• The size of the 10 largest clusters after merging was similar to the size of these clusters before merging. This condition aims to minimize the effect of cluster merging.

  • The 10 largest clusters after merging were of similar size. This condition aims to avoid creating one or a few clusters with a disproportionally large number of documents.

Our heuristic resulted in a resolution of 2 × 10−5 for the first level of the tree hierarchy. For each subsequent level we multiplied the resolution by 3. At level 13 the resolution is greater than 1 (2 * 10−5 * 312 = 1.06) which is why we have 13 levels (a resolution greater than 1 yields only singleton clusters).

Cluster selection

We use a greedy algorithm to select the clusters, starting from the root of the tree hierarchy. The algorithm goes down the tree hierarchy selecting child clusters based on their score, until none of the child clusters has a score higher than the currently selected cluster (see Fig. 1). We use a greedy algorithm because this reflects how a real user would navigate a tree hierarchy. The score function is the F-score of retrieving the documents in a cluster, determined based on the relevant documents of a given SR:

$$F_{\beta } = \left( {1 + \beta^{2} } \right) \times \frac{precision \times recall }{{\left( {\beta^{2} \times precision} \right) + recall}}$$
Fig. 1
figure 1

Cluster selection algorithm. The bubbles represent clusters of documents. The text in a bubble shows the label and the score of a cluster. The lines are the connections between the parent and the child clusters in the tree hierarchy. The arrows point toward the child clusters. Only the child clusters of the selected clusters are shown. The orange bubbles represent the clusters selected by the algorithm. The orange lines indicate the path followed by the algorithm. The pointer finger shows the selection of the algorithm. A Calculate the score of each cluster at the highest level of the tree hierarchy (Clusters 1, 2, and 3). B Select the cluster with the highest score (Cluster 2). C: Calculate the score of each child cluster of the selected cluster (Clusters 2.1, 2.2, and 2.3). D Retrieve the cluster that was already selected (Cluster 2) because it has a higher score than any of the child clusters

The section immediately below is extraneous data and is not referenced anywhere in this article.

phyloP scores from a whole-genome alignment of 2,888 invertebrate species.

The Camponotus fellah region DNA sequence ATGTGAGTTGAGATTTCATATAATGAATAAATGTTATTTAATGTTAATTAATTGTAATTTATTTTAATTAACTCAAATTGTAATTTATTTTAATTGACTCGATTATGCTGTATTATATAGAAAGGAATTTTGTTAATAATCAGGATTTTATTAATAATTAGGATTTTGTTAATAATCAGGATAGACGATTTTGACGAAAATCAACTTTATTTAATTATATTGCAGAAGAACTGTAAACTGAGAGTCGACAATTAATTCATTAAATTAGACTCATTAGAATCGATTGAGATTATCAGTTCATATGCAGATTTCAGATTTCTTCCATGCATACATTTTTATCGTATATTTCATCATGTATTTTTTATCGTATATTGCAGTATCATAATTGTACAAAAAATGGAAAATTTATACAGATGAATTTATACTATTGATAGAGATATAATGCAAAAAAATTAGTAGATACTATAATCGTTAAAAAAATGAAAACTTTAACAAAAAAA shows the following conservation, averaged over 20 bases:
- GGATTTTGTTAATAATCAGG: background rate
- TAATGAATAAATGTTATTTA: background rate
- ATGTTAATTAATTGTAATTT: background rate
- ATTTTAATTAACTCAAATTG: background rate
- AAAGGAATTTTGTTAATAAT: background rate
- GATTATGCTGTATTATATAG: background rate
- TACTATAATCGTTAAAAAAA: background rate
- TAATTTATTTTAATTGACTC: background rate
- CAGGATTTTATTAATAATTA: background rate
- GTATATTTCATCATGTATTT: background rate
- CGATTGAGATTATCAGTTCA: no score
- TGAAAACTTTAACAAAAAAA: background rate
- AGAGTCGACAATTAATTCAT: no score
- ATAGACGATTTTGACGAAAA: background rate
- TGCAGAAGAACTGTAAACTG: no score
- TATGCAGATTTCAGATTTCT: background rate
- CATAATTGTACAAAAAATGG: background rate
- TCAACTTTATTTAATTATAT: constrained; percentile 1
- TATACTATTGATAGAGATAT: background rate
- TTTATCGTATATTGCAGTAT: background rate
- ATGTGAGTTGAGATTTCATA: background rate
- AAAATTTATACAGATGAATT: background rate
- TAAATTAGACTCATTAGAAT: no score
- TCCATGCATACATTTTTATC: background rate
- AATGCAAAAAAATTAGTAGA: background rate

The precision and recall of each cluster are calculated based on the number of documents in the cluster (i.e., number of positives), the number of relevant documents in the cluster (i.e., number of true positives), and the number of relevant documents not in the cluster (i.e., number of false negatives). A real user does not have access to these numbers. The greedy algorithm therefore simulates an optimistic scenario in which a user is able to accurately assess the quality of different clusters.

The parameter β of the F-score function (Eq. 2) reflects how a hypothetical user balances recall against precision (van Rijsbergen, 1979): Lower values of β favor precision, while higher values favor recall. If β = 1, precision and recall have equal weight. For each SR we retrieve several clusters, each one using different values of β to cover a wide range of precision-recall trade-offs: β ∈ {0.125, 0.25, 0.5, 1, 2, 4, 8, 16, 32, 64, 128}. The idea of using a greedy algorithm and different values of β to reflect real users is inspired by the “what-if” experiments methodology (Azzopardi et al., 2011).

Quantitative analysis

For our quantitative evaluation, we group the results of the SRs according to value of β used by the cluster selection algorithm. In this way, we can compare the aggregated results for different values of β. We report the number of retrieved documents, the tree-level of the retrieved cluster, precision, recall, and F-score (β = β used by the cluster selection algorithm).

We report four more metrics that are generated by comparing the cluster selection algorithm results with the Boolean query retrieved documents: